Home ROBERT M. SNYDER vs. JAMES M. SMITH & others.

185 Mass. 58

December 14, 1903 - February 24, 1904

Suffolk County


Bankruptcy. Words, "Lien."

BILL IN EQUITY, filed April 26, and amended May 8, 1901, undere Pub. Sts. c.151, § 2, cl.11, to reach and apply certain equitable assets of the defendant Smith in the hands of the defendants Batt and Dickinson, trustees under the will of James M. Smith, the elder, and the interests of the defendant Smith under a legacy in the hands of the defendant Henderson.

On May 15, 1901, the Superior Court issued a temporary injunction, restraining the defendants Batt and Dickinson and the defendant Henderson from assigning, transferring or paying over any portion of the money, securities or property in their hands belonging to the defendant Smith, until further order of that court, and restraining the defendant Smith from selling, transferring or assigning his interest therein until further order of that court. This injunction was still in force as modified by the decree of March 27, 1903, mentioned in the opinion.

This case, with two others, was referred to a master, who on

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March 16, 1903, filed his report establishing the claims of the plaintiffs against the defendant Smith, and finding that the defendants Batt and Dickinson had money and securities of the defendant Smith to the face value of $44,000, and that the defendant Henderson had a life estate in the legacy in question of which a fraction belonged to the defendant Smith.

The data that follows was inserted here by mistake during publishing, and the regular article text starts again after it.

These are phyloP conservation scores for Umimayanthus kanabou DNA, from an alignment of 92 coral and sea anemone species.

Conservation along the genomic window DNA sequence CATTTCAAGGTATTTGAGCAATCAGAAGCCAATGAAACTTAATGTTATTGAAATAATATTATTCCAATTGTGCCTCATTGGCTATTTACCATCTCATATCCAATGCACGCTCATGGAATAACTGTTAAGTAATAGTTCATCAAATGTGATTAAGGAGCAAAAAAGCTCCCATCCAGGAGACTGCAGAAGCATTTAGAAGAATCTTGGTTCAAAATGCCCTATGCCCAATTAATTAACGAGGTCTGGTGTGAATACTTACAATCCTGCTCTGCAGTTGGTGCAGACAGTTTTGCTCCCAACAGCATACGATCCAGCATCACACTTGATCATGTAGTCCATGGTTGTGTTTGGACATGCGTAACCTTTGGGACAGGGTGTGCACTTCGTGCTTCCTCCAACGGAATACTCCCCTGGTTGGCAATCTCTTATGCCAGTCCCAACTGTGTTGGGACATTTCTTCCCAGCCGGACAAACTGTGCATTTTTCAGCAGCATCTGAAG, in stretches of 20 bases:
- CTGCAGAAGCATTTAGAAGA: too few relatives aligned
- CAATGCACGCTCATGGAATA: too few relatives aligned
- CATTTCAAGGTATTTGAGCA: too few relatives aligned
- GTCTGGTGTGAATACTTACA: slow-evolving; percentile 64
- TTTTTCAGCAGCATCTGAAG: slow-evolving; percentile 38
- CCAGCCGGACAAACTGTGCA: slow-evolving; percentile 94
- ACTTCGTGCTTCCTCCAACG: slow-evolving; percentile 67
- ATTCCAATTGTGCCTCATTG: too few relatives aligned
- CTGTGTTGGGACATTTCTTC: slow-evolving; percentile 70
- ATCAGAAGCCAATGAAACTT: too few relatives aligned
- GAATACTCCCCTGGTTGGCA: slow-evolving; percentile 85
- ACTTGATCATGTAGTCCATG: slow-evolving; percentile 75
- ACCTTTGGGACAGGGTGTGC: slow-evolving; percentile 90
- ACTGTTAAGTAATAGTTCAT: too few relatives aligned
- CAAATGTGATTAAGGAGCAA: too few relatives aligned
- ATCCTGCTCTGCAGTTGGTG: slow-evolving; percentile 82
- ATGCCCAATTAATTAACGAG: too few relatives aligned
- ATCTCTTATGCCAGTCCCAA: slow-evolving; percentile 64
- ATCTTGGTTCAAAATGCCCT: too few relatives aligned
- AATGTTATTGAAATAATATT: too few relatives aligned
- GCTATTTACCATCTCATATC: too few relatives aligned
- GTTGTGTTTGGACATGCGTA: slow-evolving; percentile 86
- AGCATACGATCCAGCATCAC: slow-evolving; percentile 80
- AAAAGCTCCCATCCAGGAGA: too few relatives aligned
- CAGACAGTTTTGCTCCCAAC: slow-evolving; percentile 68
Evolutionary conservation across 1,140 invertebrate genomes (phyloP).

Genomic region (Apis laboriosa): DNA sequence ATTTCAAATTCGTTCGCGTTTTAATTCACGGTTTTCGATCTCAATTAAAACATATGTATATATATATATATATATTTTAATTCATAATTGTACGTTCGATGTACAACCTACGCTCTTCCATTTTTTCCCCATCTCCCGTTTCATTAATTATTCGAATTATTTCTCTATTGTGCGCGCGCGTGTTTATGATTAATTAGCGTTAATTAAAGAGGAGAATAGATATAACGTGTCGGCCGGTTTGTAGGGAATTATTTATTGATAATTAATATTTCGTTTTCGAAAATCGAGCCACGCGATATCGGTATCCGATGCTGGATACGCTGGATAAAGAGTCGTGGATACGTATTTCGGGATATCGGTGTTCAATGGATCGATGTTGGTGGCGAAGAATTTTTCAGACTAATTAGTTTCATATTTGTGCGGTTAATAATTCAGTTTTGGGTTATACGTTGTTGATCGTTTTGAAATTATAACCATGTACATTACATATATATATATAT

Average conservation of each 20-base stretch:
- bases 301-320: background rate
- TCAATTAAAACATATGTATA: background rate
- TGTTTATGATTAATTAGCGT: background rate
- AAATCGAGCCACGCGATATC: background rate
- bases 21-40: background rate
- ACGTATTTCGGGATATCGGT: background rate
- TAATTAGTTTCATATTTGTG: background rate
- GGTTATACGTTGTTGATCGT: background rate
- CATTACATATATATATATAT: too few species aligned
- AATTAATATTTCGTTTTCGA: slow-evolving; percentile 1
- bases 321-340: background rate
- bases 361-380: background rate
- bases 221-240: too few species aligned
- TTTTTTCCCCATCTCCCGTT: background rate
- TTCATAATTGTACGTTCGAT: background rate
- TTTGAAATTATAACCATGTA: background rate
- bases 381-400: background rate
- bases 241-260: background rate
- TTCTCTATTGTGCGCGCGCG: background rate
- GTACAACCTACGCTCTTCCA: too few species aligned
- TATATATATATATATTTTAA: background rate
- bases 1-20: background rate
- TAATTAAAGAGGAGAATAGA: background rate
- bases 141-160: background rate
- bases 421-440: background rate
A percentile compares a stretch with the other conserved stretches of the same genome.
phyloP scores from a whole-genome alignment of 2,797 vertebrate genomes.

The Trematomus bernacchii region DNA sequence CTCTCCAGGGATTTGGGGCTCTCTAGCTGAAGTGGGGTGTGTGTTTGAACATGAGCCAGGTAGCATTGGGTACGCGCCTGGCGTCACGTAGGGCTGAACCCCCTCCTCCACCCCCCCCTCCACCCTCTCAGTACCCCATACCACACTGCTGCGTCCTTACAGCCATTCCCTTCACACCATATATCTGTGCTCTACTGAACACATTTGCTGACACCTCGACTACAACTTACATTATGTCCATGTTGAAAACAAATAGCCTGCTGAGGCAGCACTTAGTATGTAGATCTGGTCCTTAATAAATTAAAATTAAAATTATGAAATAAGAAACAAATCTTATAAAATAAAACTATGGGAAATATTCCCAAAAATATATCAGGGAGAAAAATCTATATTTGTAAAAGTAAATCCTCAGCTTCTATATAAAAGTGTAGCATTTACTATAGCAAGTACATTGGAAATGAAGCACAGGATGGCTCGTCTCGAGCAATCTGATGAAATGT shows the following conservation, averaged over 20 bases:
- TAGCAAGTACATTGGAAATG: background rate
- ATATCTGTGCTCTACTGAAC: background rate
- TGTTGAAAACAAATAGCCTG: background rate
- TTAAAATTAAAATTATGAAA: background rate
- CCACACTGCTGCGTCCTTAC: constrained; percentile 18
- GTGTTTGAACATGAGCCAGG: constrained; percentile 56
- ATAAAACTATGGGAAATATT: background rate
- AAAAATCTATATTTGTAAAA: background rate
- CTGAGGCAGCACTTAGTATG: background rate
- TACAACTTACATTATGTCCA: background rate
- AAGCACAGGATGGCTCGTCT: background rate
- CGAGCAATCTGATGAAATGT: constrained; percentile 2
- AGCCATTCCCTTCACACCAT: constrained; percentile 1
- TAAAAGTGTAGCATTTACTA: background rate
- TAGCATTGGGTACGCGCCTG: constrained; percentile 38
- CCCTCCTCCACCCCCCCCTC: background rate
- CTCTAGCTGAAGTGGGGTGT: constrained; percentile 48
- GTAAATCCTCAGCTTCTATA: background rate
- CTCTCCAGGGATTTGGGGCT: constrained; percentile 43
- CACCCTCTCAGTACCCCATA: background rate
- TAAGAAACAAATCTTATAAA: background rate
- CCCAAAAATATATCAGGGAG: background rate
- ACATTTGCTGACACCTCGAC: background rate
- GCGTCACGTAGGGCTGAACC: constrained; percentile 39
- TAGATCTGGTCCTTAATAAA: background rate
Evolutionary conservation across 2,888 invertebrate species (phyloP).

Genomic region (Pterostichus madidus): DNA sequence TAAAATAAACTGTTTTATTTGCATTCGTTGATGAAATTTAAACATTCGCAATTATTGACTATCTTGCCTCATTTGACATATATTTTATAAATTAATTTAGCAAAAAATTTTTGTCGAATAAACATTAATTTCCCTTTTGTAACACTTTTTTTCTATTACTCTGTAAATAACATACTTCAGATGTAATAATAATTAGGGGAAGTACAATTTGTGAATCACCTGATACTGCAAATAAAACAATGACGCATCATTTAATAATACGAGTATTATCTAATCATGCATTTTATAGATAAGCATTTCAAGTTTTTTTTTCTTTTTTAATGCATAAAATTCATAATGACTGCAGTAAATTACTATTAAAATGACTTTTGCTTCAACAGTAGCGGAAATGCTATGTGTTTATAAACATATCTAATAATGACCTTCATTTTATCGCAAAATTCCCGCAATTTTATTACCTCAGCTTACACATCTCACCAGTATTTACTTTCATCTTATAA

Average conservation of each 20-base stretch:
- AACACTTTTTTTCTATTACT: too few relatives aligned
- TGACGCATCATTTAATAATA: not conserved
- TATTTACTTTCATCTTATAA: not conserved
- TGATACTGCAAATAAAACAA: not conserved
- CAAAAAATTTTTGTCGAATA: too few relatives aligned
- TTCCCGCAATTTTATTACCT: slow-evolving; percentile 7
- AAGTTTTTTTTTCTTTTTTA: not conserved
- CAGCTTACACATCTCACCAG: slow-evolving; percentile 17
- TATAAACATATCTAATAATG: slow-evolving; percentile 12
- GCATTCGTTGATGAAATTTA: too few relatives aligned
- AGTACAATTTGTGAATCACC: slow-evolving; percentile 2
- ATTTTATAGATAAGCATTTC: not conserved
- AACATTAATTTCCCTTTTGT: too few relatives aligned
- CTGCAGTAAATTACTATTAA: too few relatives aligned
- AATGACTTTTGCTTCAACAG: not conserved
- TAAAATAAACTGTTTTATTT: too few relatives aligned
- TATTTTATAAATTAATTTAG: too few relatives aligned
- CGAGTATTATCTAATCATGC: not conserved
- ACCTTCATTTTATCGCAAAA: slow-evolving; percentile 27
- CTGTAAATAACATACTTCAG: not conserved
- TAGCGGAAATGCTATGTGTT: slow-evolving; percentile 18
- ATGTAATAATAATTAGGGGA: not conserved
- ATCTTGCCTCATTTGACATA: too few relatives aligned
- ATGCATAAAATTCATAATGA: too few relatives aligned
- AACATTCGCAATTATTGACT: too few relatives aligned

On March 27, 1903, a decree was entered for the plaintiff as stated in the opinion. The defendant Smith appealed.

On May 7, 1903, the defendant Smith wa adjudicated a bankrupt by the District Court of the United States for the District of Massachusetts. On May 7, 1903, the plaintiff, after notice, filed a motion to dismiss the appeal for want of prosecution.

On May 21, 1903, D. Frank Kimball, Esquir, was appointed trustee in bankruptcy of the defendant Smith, and on May 26, 1903, qualified as such trustee. On June 6, 1903, Kimball, trustee in bankruptcy, filed an intervening petition.

This petition and the motion to dismiss the appeal of the defendant Smith were heard by Hardy, J., who allowed the motion to dismiss the appeal, and denied the prayers of the petition, except that Kimball, trustee, was allowed to become a party to this proceeding, only for the purpose of receiving any surplus that might remain after the debts to the plaintiff and the plaintiffs in the otheer suits had been paid. The trustee in bankruptcy alleged exceptions.

G. M. Palmer & H. T. Richardson, for the trustee in bankruptcy.

H. R. Bailey, (F. M. Ives with him,) for the plaintiff.

KNOWLTON, J. The motion to dismiss the appeal of the defendant James M. Smith for want of prosecution and the petition of Kimball the trustee in bankruptcy to be allowed to intervene in the suit were heard together. The motion was allowed, and the petition was denied except so far as it related to any surplus that might remain after the debts of the various parties had been paid. At the hearing the plaintiff filed requests for rulings, all of which were given by the judge. One of these was that under the bankruptcy act of 1898 the creditors who were parties to this suit "obtained good equitable liens valid as against the trustee in bankruptcy" of the defendant Smith. We infer that the decision of the judge both upon the motion